From Piazza del Duomo stroll along Via Calzaiuoli that will bring you to the second most important square in Florence, Piazza della Signoria. Dominated by the fortress-like structure of Palazzo Vecchio – the seat of Florentine government since the 13th century, Piazza della Signoria is the civic heart of Florence and an open-air museum of Renaissance art, which makes a visit to the piazza one of the best free things to do in Florence.
The entrance to Palazzo Vecchio is flanked by two colossal statues: a replica of Michelangelo’s David, the symbol of Florence, and Bandinelli’s Hercules and Cacus. To the left of the palace, another colossal male nude, Neptune, towers over a fountain.
To the right of the palace is the Loggia dei Lanzi – an open-air sculpture gallery crowned with Cellini’s magnificent Perseus with the Head of Medusa. The loggia is free to enter so make sure to have a closer look at the exquisite statues within it.
If you didn’t opt to climb the Duomo dome, you’ll have some time to spare which will give you an opportunity to squeeze in a visit inside Palazzo Vecchio. Home to the Medici family for nine years, the palace is exquisitely beautiful on the inside.
The Hall of the Five Hundred and the Royal Appartments are some of the most beautiful indoor spaces in Florence. You can find more details and images in my guide to visiting Palazzo Vecchio.
If you are an art connoisseur, I’d recommend choosing a visit to Palazzo Vecchio over the Duomo dome climb. Conversely, if you prefer adventure to museums, dome climb up a twisting narrow staircase is more fun.
For an iconic experience, before you leave Piazza della Signoria, have a coffee and some mouthwatering afternoon sweets at Rivoire and enjoy the view of the square that witnessed most of the key events in the last thousand years of Florence’s history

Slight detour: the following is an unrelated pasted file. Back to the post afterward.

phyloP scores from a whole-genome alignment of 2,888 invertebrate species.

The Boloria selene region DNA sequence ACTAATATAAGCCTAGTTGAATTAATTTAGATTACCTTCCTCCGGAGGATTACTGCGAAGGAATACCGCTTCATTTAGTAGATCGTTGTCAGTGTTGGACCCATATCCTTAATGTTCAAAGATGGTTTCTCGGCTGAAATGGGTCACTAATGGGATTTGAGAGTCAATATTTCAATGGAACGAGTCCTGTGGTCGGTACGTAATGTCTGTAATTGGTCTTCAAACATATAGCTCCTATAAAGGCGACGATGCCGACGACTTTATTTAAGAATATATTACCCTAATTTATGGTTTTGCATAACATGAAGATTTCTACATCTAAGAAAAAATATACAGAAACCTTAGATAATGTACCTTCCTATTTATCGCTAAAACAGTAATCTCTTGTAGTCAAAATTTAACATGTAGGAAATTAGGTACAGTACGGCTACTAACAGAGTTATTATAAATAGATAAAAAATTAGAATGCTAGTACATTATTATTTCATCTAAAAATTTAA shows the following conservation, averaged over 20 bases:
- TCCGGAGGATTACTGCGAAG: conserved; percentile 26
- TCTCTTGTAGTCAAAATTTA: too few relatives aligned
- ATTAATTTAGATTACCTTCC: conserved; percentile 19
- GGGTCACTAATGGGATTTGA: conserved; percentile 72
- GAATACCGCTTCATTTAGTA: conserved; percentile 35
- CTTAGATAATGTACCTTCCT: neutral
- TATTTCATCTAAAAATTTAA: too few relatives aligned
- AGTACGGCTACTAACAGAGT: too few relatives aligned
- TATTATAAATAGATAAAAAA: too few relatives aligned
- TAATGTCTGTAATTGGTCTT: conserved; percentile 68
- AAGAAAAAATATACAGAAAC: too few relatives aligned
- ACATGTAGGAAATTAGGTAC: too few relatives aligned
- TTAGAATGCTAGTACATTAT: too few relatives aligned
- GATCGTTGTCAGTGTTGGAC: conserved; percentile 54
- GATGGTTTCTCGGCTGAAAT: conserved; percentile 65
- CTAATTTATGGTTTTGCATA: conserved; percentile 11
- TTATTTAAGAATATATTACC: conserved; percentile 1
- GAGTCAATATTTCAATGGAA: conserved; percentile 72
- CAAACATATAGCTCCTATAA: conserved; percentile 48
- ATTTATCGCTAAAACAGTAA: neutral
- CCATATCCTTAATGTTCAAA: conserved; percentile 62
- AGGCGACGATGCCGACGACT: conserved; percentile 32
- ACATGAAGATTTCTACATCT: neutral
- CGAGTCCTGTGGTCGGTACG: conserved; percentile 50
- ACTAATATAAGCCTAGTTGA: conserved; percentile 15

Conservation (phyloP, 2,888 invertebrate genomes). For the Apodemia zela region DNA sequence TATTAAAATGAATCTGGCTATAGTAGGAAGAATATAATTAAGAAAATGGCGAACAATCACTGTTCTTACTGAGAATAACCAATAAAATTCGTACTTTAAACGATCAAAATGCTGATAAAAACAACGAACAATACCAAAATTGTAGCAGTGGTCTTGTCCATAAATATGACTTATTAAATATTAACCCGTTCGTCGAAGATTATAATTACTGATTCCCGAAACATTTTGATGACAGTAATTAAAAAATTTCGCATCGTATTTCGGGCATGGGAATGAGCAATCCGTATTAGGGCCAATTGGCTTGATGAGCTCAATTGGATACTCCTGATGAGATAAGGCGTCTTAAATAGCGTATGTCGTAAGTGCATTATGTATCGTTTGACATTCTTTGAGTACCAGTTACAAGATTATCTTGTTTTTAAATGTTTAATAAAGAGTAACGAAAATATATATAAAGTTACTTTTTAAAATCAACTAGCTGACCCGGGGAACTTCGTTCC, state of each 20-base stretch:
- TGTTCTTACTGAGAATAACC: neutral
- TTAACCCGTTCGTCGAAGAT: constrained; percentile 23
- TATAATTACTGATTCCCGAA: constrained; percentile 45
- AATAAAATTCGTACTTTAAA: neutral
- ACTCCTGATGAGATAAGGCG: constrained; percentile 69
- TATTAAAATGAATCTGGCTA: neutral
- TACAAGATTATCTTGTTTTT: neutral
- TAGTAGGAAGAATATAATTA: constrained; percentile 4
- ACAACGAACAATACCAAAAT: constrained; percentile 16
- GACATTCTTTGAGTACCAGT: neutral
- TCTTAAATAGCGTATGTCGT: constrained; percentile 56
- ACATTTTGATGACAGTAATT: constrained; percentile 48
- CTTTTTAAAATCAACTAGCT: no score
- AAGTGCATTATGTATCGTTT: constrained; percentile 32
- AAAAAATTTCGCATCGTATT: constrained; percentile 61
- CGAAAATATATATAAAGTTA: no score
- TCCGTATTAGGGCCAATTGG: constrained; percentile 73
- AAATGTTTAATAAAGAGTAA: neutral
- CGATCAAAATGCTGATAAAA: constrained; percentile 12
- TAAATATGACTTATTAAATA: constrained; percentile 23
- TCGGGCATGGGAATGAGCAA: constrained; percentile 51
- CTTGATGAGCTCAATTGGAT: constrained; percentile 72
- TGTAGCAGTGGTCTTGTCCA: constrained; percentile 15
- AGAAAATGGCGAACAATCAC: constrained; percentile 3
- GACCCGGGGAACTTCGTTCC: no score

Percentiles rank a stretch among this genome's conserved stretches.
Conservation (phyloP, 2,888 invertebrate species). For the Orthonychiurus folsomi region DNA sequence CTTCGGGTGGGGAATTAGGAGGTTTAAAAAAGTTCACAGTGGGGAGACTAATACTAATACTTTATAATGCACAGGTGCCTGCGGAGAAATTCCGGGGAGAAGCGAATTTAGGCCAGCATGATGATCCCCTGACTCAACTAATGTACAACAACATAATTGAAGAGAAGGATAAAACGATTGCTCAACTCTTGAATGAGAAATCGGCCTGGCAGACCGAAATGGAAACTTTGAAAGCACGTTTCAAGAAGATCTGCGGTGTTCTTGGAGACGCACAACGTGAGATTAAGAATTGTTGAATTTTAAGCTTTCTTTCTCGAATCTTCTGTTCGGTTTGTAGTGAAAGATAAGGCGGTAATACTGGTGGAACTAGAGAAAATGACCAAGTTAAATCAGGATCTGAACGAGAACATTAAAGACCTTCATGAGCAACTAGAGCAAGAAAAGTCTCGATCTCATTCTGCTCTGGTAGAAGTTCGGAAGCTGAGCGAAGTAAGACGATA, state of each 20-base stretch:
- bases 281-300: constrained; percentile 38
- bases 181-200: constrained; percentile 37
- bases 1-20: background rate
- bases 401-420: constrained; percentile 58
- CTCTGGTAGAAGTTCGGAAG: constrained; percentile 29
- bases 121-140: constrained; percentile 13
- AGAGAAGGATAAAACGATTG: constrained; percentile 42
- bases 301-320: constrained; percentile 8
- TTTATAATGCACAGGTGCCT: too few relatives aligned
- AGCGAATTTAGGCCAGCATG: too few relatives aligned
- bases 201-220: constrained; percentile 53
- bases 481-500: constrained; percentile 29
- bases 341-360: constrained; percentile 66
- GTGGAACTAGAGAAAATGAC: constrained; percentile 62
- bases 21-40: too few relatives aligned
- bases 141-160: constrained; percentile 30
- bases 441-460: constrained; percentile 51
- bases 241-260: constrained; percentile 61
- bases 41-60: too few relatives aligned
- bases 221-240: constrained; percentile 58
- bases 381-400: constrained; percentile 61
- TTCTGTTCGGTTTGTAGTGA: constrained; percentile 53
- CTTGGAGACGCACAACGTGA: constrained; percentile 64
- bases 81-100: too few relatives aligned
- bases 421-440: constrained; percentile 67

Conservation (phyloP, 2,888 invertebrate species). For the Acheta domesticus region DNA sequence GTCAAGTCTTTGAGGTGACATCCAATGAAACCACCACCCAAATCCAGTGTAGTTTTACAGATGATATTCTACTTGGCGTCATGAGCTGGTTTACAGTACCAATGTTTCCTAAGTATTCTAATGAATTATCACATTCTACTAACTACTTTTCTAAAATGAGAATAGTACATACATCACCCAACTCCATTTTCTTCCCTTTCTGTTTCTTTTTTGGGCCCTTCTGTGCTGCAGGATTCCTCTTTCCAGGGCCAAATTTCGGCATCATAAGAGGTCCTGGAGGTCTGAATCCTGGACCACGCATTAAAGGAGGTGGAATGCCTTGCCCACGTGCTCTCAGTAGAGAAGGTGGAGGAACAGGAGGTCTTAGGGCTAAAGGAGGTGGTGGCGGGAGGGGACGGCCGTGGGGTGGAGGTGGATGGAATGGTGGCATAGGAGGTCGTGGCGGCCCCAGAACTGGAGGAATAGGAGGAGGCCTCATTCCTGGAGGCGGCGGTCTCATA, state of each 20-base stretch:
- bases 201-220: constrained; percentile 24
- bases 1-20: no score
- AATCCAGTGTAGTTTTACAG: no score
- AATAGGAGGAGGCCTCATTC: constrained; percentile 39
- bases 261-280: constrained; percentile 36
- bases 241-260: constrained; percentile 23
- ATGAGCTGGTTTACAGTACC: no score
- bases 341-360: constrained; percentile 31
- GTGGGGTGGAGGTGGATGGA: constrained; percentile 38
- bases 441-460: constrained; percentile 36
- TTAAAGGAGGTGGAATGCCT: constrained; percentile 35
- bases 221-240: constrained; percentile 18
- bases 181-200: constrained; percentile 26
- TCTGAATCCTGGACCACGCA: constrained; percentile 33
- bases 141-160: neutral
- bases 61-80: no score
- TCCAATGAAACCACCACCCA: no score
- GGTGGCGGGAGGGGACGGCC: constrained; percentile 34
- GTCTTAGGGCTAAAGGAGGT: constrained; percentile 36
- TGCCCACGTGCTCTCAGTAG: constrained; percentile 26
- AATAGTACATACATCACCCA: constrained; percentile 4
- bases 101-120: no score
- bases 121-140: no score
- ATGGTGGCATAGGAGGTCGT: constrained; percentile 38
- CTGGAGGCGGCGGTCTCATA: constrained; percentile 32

You can’t visit the cradle of the Renaissance and not see the best of Renaissance art. Nowhere else can you see several works of Leonardo da Vinci, Sandro Botticelli, Rafael, Michelangelo, Fra Angelico and Filippino Lippi under the same roof. Even if you only have 1 day in Florence, don’t miss the chance to visit the Uffizi Gallery.
Unlike the Academy Gallery, Uffizi is huge, and if you have the luxury of time, allocate 2-3 hours to see most of its mind-blowing collection. But if you are short on time, concentrate on the rooms exhibiting the works of the Renaissance masters, including Da Vinci, Botticelli, Rafael, and Michelangelo. These rooms are located next to each other so you can see the most spectacular art in a short period of time.
Pre-booking your timed-entry ticket to the Uffizi Gallery is a must. As with the Academy Gallery, arrive 15-20 minutes before your allocated time slot and exchange your electronic booking for a paper entry ticket. The ticket counter is located in the part of the building right behind Loggia dei Lanzi. Then, join the entry queue for your allocated time slot.
Sounds simple. But the entry to Uffizi can be downright chaotic with hundreds of people milling around in different queues (italians seem to have a very high tolerance for chaos). Trying to figure out whether and where to swap out your tickets and which line to join can be quite stressfull when you are short on time. I am a big fan of ‘escorted entry’ tickets. It may cost you a few extra dollars but having someone guide you through the chaos, making sure you don’t miss your time slot is well worth it.
You visit of the Uffizi Gallery will start on the 3rd floor of the gallery. This is where the most important Renaissance paintings are located. The rooms are arranged chronologically, from medieval art to the Renaissance and Botticelli and Da Vinci rooms are located at the end of the hall.